This is my road, my journey and faith is what has kept me alive until now.

Our relationship – things to know

I worry about the relationships in my life. I know that having a relationship with someone who has mental illness can be a challenge so I complied a few thoughts. This is a lexicon, a cipher on relating to me. Maybe it applies to somebody else you know!!

On relating to people with mental illness:

1. We are different from other people and we know it. Our lives have given us perspectives and reactions that others may not understand. We can’t ignore it, hide it or camouflage it. We already know we are different. It is ok if you know it too.

2. We want you to welcome us as full participants in life, despite our disabilities. Living a life with mental illness does not make us less capable of dealing with the world, it just makes us very aware of how we need to approach the world in order to feel safe in it.

3. We know our illness make us challenging to deal with. Please look beyond nightmares, panics, mood swings and limitations to see the real us.

4. We hope you’ll stay in our relationship but we don’t really believe that you will. This distrust was born out of trauma and is a learned response. Thank you for all your reassurance that you are going to be there for us in the long haul.

5. We need people who are like us and people who are not like us. Diversity helps all of us to understand our sameness in a world where we feel very different from everybody else. Don’t extract yourself from our lives just because we are different.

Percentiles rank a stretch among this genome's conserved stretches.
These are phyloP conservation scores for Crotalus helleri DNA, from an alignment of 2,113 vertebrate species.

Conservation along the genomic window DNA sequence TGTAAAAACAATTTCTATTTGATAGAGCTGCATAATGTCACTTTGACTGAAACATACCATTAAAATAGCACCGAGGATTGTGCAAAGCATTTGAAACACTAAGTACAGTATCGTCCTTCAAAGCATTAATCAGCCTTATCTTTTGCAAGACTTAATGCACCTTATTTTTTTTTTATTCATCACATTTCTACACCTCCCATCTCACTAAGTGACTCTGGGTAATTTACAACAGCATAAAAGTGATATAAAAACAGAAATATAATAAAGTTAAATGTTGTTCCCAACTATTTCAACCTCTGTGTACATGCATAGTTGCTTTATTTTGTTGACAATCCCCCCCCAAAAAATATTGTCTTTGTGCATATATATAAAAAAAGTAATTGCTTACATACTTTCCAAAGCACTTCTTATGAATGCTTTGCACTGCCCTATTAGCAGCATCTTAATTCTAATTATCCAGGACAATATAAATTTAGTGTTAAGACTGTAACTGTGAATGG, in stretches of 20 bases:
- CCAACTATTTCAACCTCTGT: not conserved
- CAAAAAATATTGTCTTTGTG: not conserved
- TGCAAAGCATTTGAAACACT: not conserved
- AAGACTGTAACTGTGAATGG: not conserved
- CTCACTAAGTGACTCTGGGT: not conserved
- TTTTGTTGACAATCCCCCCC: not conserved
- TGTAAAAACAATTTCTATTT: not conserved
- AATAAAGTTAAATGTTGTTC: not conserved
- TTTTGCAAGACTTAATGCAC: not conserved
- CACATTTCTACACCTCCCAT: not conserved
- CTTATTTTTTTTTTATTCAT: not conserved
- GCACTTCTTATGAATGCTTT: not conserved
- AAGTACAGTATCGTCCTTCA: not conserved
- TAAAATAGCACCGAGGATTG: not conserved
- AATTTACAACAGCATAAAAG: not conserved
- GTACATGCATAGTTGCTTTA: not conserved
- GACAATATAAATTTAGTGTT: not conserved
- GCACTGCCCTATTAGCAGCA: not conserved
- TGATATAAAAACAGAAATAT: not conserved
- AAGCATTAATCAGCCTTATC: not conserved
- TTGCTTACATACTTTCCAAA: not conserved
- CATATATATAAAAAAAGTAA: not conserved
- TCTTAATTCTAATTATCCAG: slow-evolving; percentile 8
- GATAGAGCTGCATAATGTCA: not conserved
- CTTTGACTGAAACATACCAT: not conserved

6. Sometimes we need relationships that pursue us because we aren’t sure we are worthy of your friendship or love. Mental illness can take a toll on self esteem so any extra effort from our friends and family means the world.

7.The first sign of anger, frustration, displeasure or disaster in our relationship will be terrifying. We have little understanding that people can work through tough situations in a relationship and survive it. We’ll come out fighting but inside we are sure its the end of a relationship. Abandonment is real and relationships bring out our worst and best. We cling strongly to those who attach to us and despair when those relationships go away.

8.Self care can cause us to be unpredictable. We may decide on a moments notice that we need a day to ourselves or don’t feel like we can handle the pressure of people.. This is not about you even though it causes you disappointment. This is about us taking care of ourselves.

9. We may joke about medication but it is a daily battle for most of us. We are grateful for their effectiveness on our diseases but have a loathing for the side effects and even for needing them every day. Thanks for understanding that we aren’t just trying to pop a pill to cure our problems. Its not our crutch. We really would rather deal without them.

10. We are not our disease illness or trauma. We are not a category. We are individuals who love, try, fail and triumph. Allow us the dignity of being all these things without crediting our disability for all of who we are.

Finally,  we love you but it may be hard for us to show it. Medications and mental illness can dull or intensify the reactions and responses of an individual so while we really want to express our love and appreciation for you it may not come out as expressive as we want.

Please be patient with us.

Mental Breakdown